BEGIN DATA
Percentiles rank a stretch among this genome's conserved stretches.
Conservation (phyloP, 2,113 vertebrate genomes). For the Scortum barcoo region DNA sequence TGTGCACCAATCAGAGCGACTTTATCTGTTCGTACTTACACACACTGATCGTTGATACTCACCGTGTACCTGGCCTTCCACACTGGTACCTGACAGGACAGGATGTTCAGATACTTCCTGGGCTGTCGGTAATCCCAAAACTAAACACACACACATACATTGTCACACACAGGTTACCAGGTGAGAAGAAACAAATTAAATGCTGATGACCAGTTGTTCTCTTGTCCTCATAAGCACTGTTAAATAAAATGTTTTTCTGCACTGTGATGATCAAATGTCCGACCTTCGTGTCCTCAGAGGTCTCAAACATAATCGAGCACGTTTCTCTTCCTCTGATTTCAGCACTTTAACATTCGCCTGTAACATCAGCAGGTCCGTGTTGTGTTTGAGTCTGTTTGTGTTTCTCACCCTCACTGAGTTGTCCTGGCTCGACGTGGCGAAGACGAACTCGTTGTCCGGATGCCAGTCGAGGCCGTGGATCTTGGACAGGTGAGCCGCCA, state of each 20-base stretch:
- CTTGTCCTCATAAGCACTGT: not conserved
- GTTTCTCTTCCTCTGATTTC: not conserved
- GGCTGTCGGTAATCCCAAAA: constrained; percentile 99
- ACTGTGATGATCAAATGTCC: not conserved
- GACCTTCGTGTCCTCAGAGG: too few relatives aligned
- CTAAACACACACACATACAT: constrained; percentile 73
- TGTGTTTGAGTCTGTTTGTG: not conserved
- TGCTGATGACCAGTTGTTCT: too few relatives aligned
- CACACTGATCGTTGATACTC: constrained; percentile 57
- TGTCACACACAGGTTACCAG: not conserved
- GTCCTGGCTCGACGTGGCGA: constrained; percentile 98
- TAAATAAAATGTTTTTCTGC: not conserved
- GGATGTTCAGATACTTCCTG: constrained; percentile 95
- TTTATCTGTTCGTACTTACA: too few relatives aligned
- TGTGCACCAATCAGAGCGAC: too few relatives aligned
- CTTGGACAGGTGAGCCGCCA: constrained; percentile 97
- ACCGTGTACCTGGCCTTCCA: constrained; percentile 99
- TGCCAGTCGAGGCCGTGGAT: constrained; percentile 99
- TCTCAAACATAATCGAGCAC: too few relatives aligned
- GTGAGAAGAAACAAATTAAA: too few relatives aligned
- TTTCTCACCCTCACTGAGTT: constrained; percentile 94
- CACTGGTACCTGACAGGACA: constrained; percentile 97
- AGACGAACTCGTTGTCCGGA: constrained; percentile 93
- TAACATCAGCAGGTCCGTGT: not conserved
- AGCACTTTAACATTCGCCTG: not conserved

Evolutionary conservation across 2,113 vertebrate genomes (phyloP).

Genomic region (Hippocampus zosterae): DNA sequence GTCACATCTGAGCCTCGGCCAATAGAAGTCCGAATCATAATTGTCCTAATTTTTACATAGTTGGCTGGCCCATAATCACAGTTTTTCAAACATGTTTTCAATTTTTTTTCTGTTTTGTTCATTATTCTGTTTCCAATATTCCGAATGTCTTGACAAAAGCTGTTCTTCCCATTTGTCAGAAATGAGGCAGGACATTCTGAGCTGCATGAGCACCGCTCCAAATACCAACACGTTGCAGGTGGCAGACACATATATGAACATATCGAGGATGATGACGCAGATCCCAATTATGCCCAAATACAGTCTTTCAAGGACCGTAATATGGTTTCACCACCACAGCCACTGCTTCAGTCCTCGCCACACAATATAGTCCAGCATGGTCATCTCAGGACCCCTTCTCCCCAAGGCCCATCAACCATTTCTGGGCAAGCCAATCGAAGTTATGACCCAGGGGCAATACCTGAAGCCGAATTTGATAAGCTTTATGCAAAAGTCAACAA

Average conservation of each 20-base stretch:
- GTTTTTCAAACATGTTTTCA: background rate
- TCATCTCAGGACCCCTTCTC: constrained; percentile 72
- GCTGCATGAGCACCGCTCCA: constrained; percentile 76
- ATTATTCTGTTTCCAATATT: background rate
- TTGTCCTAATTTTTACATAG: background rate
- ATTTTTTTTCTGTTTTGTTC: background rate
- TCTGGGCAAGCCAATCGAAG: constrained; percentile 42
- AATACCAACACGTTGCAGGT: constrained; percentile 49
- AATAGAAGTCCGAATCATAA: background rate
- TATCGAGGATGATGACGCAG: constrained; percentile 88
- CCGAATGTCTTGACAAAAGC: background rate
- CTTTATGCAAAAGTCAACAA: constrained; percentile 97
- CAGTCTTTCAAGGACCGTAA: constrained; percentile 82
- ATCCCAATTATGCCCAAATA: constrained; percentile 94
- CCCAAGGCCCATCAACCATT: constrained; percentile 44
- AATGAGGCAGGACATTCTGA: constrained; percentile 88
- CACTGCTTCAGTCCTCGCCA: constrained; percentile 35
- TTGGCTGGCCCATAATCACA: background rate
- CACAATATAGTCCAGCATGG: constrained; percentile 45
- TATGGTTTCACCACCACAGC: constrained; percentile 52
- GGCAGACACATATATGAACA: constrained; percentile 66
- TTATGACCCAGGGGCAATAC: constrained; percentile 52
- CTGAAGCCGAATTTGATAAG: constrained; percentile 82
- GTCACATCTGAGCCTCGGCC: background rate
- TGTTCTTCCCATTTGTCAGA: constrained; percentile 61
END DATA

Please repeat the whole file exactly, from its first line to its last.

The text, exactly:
Percentiles rank a stretch among this genome's conserved stretches.
Conservation (phyloP, 2,113 vertebrate genomes). For the Scortum barcoo region DNA sequence TGTGCACCAATCAGAGCGACTTTATCTGTTCGTACTTACACACACTGATCGTTGATACTCACCGTGTACCTGGCCTTCCACACTGGTACCTGACAGGACAGGATGTTCAGATACTTCCTGGGCTGTCGGTAATCCCAAAACTAAACACACACACATACATTGTCACACACAGGTTACCAGGTGAGAAGAAACAAATTAAATGCTGATGACCAGTTGTTCTCTTGTCCTCATAAGCACTGTTAAATAAAATGTTTTTCTGCACTGTGATGATCAAATGTCCGACCTTCGTGTCCTCAGAGGTCTCAAACATAATCGAGCACGTTTCTCTTCCTCTGATTTCAGCACTTTAACATTCGCCTGTAACATCAGCAGGTCCGTGTTGTGTTTGAGTCTGTTTGTGTTTCTCACCCTCACTGAGTTGTCCTGGCTCGACGTGGCGAAGACGAACTCGTTGTCCGGATGCCAGTCGAGGCCGTGGATCTTGGACAGGTGAGCCGCCA, state of each 20-base stretch:
- CTTGTCCTCATAAGCACTGT: not conserved
- GTTTCTCTTCCTCTGATTTC: not conserved
- GGCTGTCGGTAATCCCAAAA: constrained; percentile 99
- ACTGTGATGATCAAATGTCC: not conserved
- GACCTTCGTGTCCTCAGAGG: too few relatives aligned
- CTAAACACACACACATACAT: constrained; percentile 73
- TGTGTTTGAGTCTGTTTGTG: not conserved
- TGCTGATGACCAGTTGTTCT: too few relatives aligned
- CACACTGATCGTTGATACTC: constrained; percentile 57
- TGTCACACACAGGTTACCAG: not conserved
- GTCCTGGCTCGACGTGGCGA: constrained; percentile 98
- TAAATAAAATGTTTTTCTGC: not conserved
- GGATGTTCAGATACTTCCTG: constrained; percentile 95
- TTTATCTGTTCGTACTTACA: too few relatives aligned
- TGTGCACCAATCAGAGCGAC: too few relatives aligned
- CTTGGACAGGTGAGCCGCCA: constrained; percentile 97
- ACCGTGTACCTGGCCTTCCA: constrained; percentile 99
- TGCCAGTCGAGGCCGTGGAT: constrained; percentile 99
- TCTCAAACATAATCGAGCAC: too few relatives aligned
- GTGAGAAGAAACAAATTAAA: too few relatives aligned
- TTTCTCACCCTCACTGAGTT: constrained; percentile 94
- CACTGGTACCTGACAGGACA: constrained; percentile 97
- AGACGAACTCGTTGTCCGGA: constrained; percentile 93
- TAACATCAGCAGGTCCGTGT: not conserved
- AGCACTTTAACATTCGCCTG: not conserved

Evolutionary conservation across 2,113 vertebrate genomes (phyloP).

Genomic region (Hippocampus zosterae): DNA sequence GTCACATCTGAGCCTCGGCCAATAGAAGTCCGAATCATAATTGTCCTAATTTTTACATAGTTGGCTGGCCCATAATCACAGTTTTTCAAACATGTTTTCAATTTTTTTTCTGTTTTGTTCATTATTCTGTTTCCAATATTCCGAATGTCTTGACAAAAGCTGTTCTTCCCATTTGTCAGAAATGAGGCAGGACATTCTGAGCTGCATGAGCACCGCTCCAAATACCAACACGTTGCAGGTGGCAGACACATATATGAACATATCGAGGATGATGACGCAGATCCCAATTATGCCCAAATACAGTCTTTCAAGGACCGTAATATGGTTTCACCACCACAGCCACTGCTTCAGTCCTCGCCACACAATATAGTCCAGCATGGTCATCTCAGGACCCCTTCTCCCCAAGGCCCATCAACCATTTCTGGGCAAGCCAATCGAAGTTATGACCCAGGGGCAATACCTGAAGCCGAATTTGATAAGCTTTATGCAAAAGTCAACAA

Average conservation of each 20-base stretch:
- GTTTTTCAAACATGTTTTCA: background rate
- TCATCTCAGGACCCCTTCTC: constrained; percentile 72
- GCTGCATGAGCACCGCTCCA: constrained; percentile 76
- ATTATTCTGTTTCCAATATT: background rate
- TTGTCCTAATTTTTACATAG: background rate
- ATTTTTTTTCTGTTTTGTTC: background rate
- TCTGGGCAAGCCAATCGAAG: constrained; percentile 42
- AATACCAACACGTTGCAGGT: constrained; percentile 49
- AATAGAAGTCCGAATCATAA: background rate
- TATCGAGGATGATGACGCAG: constrained; percentile 88
- CCGAATGTCTTGACAAAAGC: background rate
- CTTTATGCAAAAGTCAACAA: constrained; percentile 97
- CAGTCTTTCAAGGACCGTAA: constrained; percentile 82
- ATCCCAATTATGCCCAAATA: constrained; percentile 94
- CCCAAGGCCCATCAACCATT: constrained; percentile 44
- AATGAGGCAGGACATTCTGA: constrained; percentile 88
- CACTGCTTCAGTCCTCGCCA: constrained; percentile 35
- TTGGCTGGCCCATAATCACA: background rate
- CACAATATAGTCCAGCATGG: constrained; percentile 45
- TATGGTTTCACCACCACAGC: constrained; percentile 52
- GGCAGACACATATATGAACA: constrained; percentile 66
- TTATGACCCAGGGGCAATAC: constrained; percentile 52
- CTGAAGCCGAATTTGATAAG: constrained; percentile 82
- GTCACATCTGAGCCTCGGCC: background rate
- TGTTCTTCCCATTTGTCAGA: constrained; percentile 61